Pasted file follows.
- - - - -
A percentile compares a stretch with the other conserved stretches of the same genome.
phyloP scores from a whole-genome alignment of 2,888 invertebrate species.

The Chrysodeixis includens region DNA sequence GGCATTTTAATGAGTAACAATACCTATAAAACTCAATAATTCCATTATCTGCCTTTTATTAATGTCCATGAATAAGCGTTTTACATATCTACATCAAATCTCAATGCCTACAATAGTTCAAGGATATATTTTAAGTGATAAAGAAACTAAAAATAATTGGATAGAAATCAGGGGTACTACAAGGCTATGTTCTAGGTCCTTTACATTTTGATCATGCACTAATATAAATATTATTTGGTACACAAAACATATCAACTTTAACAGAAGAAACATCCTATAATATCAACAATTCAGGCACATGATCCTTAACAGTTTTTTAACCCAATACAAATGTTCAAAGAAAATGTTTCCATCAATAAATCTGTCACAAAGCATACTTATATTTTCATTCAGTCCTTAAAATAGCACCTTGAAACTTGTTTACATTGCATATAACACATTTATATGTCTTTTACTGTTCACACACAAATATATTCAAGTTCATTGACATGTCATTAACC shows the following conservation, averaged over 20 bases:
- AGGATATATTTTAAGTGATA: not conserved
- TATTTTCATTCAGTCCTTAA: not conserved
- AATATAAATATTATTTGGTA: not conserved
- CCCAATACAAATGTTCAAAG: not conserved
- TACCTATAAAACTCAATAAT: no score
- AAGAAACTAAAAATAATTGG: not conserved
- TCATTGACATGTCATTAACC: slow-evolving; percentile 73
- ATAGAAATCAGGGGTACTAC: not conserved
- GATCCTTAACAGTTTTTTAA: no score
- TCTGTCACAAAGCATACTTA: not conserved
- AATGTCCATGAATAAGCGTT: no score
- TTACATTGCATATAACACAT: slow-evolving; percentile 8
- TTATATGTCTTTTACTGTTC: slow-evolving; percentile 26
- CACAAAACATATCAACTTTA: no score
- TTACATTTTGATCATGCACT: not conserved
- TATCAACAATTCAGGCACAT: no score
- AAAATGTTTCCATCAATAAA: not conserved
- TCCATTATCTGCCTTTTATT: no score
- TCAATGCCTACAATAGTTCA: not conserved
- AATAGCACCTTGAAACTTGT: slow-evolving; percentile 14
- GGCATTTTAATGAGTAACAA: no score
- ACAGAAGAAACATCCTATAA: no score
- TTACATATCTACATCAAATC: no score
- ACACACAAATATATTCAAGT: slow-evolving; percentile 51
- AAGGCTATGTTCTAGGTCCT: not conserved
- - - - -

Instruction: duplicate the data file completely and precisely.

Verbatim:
A percentile compares a stretch with the other conserved stretches of the same genome.
phyloP scores from a whole-genome alignment of 2,888 invertebrate species.

The Chrysodeixis includens region DNA sequence GGCATTTTAATGAGTAACAATACCTATAAAACTCAATAATTCCATTATCTGCCTTTTATTAATGTCCATGAATAAGCGTTTTACATATCTACATCAAATCTCAATGCCTACAATAGTTCAAGGATATATTTTAAGTGATAAAGAAACTAAAAATAATTGGATAGAAATCAGGGGTACTACAAGGCTATGTTCTAGGTCCTTTACATTTTGATCATGCACTAATATAAATATTATTTGGTACACAAAACATATCAACTTTAACAGAAGAAACATCCTATAATATCAACAATTCAGGCACATGATCCTTAACAGTTTTTTAACCCAATACAAATGTTCAAAGAAAATGTTTCCATCAATAAATCTGTCACAAAGCATACTTATATTTTCATTCAGTCCTTAAAATAGCACCTTGAAACTTGTTTACATTGCATATAACACATTTATATGTCTTTTACTGTTCACACACAAATATATTCAAGTTCATTGACATGTCATTAACC shows the following conservation, averaged over 20 bases:
- AGGATATATTTTAAGTGATA: not conserved
- TATTTTCATTCAGTCCTTAA: not conserved
- AATATAAATATTATTTGGTA: not conserved
- CCCAATACAAATGTTCAAAG: not conserved
- TACCTATAAAACTCAATAAT: no score
- AAGAAACTAAAAATAATTGG: not conserved
- TCATTGACATGTCATTAACC: slow-evolving; percentile 73
- ATAGAAATCAGGGGTACTAC: not conserved
- GATCCTTAACAGTTTTTTAA: no score
- TCTGTCACAAAGCATACTTA: not conserved
- AATGTCCATGAATAAGCGTT: no score
- TTACATTGCATATAACACAT: slow-evolving; percentile 8
- TTATATGTCTTTTACTGTTC: slow-evolving; percentile 26
- CACAAAACATATCAACTTTA: no score
- TTACATTTTGATCATGCACT: not conserved
- TATCAACAATTCAGGCACAT: no score
- AAAATGTTTCCATCAATAAA: not conserved
- TCCATTATCTGCCTTTTATT: no score
- TCAATGCCTACAATAGTTCA: not conserved
- AATAGCACCTTGAAACTTGT: slow-evolving; percentile 14
- GGCATTTTAATGAGTAACAA: no score
- ACAGAAGAAACATCCTATAA: no score
- TTACATATCTACATCAAATC: no score
- ACACACAAATATATTCAAGT: slow-evolving; percentile 51
- AAGGCTATGTTCTAGGTCCT: not conserved